Vertical gardening for food production

Photo credit : WVC P1080789 copy.JPG


November 2015

This quarterly electronic newsletter is intended to inform the scientific community about dryland‐relevant research matters. The deadline for receipt of material for the next issue is 20.01.2016. Please send your contributions (1000 characters max, including spaces) to and

3. Researchers’ Updates

Information provided by:

Willem Van Cotthem ‐ University of Ghent, Belgium

Growing food vertically in the drylands

Vegetables and herbs can easily be grown in towers of recycled bottles, pots or buckets. Container gardening is an efficient tool for combatting hunger and malnutrition.

In the battle against desertification and hunger, soil and water are difficult to manage. Soils are often sandy or stony, poor to infertile. Water is mostly a limiting factor for plant growth. These tightly linked factors limit the production potential for food crops and fodder, afforestation or reforestation. Speaking about agriculture in the drylands, these factors are
associated with improving soil conditions with either the use of fertilizers, manure, compost and with the use of wells, drip irrigation, tubes, canals,
sprinklers. Farming and gardening are normally an activity performed at the horizontal level in the field. Exceptionally, farmers are thinking of growing crops in a vertical garden. And yet, there are important benefits in vertical farming: less dependency on soil qualities, saving of irrigation water and nutrients, optimized growing conditions, maximal plant production on the smallest surface, easier resource management, and less labour. Vertical farming or gardening techniques could easily be promoted by development organizations as a low investment method with a high return‐on‐investment.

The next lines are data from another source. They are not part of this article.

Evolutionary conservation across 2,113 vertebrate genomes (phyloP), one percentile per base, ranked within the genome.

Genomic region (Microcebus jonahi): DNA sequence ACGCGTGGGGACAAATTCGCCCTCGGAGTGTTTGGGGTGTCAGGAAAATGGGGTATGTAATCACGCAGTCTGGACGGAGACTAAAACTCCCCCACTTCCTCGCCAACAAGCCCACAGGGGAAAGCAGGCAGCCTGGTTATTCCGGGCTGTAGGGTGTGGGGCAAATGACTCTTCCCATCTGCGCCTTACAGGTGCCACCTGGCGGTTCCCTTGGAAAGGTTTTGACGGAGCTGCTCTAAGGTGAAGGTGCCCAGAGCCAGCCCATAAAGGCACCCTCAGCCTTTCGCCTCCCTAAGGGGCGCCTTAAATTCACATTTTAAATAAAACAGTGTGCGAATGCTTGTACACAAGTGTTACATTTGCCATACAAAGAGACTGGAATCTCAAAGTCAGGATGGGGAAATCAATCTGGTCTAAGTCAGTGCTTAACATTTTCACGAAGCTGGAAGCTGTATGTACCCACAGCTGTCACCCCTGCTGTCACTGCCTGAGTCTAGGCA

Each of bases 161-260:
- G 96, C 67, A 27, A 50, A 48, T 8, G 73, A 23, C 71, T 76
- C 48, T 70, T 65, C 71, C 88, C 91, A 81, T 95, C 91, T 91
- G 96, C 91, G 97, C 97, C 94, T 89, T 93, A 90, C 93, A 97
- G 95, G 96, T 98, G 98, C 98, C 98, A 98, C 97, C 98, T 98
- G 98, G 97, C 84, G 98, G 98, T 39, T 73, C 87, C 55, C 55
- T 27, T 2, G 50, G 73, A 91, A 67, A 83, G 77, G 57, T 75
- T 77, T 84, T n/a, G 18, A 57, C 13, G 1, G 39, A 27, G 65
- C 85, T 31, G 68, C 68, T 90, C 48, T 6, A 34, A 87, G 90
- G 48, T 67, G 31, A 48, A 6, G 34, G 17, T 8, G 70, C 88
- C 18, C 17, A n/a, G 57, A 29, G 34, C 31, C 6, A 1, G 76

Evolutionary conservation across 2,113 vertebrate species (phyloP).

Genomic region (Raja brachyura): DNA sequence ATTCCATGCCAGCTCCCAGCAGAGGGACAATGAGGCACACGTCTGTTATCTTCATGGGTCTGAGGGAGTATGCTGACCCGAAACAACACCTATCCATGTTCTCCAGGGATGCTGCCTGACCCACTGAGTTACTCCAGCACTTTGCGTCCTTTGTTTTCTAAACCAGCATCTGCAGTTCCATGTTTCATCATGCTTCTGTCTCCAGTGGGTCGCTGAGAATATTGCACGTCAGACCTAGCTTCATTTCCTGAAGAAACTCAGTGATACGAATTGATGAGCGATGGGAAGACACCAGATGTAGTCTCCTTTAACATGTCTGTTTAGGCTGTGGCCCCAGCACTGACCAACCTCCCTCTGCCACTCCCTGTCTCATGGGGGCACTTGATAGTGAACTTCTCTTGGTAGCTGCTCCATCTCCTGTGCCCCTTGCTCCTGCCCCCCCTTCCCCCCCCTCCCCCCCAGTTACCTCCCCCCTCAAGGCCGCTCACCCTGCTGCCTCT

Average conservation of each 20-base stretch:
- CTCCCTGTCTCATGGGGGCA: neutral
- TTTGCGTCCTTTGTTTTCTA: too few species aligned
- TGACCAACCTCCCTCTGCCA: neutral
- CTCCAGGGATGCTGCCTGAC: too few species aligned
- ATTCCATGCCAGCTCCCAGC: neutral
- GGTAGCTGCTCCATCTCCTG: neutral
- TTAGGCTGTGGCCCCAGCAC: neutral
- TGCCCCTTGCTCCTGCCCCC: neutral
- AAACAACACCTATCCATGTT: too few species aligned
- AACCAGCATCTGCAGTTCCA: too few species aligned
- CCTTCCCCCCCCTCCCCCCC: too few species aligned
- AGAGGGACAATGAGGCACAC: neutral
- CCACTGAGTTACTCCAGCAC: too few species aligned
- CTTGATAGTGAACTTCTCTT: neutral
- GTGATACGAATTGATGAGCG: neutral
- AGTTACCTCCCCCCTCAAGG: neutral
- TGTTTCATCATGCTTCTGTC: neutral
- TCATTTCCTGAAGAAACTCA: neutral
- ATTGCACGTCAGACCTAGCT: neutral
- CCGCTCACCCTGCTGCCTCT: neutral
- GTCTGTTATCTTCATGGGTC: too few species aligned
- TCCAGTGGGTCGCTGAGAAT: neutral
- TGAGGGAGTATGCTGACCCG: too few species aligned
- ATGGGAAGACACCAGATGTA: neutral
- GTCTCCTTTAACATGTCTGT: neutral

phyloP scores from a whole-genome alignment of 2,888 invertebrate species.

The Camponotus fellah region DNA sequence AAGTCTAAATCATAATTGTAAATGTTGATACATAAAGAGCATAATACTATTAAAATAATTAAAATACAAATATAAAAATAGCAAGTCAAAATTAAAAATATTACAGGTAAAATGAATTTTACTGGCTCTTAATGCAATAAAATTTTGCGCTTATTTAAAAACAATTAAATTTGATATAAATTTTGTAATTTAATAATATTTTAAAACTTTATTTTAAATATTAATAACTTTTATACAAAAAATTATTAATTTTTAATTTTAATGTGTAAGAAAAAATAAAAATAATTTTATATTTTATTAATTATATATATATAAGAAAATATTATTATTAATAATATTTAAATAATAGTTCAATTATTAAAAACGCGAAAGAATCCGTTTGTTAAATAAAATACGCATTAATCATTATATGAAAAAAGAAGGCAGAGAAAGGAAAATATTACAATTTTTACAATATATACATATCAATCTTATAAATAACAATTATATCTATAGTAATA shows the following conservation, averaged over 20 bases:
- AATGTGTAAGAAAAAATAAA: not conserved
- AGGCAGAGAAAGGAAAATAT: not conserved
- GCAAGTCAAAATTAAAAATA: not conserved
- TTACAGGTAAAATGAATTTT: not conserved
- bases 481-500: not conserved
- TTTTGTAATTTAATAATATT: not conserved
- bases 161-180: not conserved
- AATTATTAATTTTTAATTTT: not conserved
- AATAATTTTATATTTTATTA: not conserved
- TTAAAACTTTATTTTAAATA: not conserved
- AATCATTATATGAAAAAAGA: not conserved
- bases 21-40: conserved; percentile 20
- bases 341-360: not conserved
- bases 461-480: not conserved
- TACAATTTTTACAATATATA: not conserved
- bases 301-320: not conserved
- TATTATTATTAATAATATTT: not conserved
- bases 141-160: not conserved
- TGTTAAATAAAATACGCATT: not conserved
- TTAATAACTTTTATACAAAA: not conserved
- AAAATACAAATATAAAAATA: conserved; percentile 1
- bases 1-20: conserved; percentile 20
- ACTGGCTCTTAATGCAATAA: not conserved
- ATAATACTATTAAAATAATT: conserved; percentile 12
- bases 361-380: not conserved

Photo WVC P1080463.jpg – Bottle towers on a pallet.  Planting seedlings.  Yogurt pot underneath each tower to collect drainage water loaded with mineral elements.

Vertical Farming or Gardening in Soda Bottles or Pots

As the majority of dryland populations cannot afford PVC tubes, we decided to utilize food grade plastic bottles and pots. Most developing countries are experiencing environmental pollution from littering. By creatively recycling discarded containers, we were able to grow a number of different crops and saplings in individual containers, e.g. yogurt pots. On the basis of these successes we developed the method of stacking individual containers to form towers. This simple solution ‐ growing vegetables and herbs in window‐like openings in the sidewall of recycled bottles, pots and buckets – has the potential of becoming a cheap, but effective tool for dryland people. The method is basic, uncomplicated and easily understood. The footprint is compact with important resource conservation benefits. Watering the entire tube‐like tower through a single water‐tank on top of each tower offers impressive water savings and nutrient conservation. It offers anyone on Earth the possibility of growing fresh food on an extremely limited surface.


(1) Building a bottle tower for container gardening :‐uDbjZ9roEQ




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Published by

Willem Van Cotthem

Honorary Professor of Botany, University of Ghent (Belgium). Scientific Consultant for Desertification and Sustainable Development.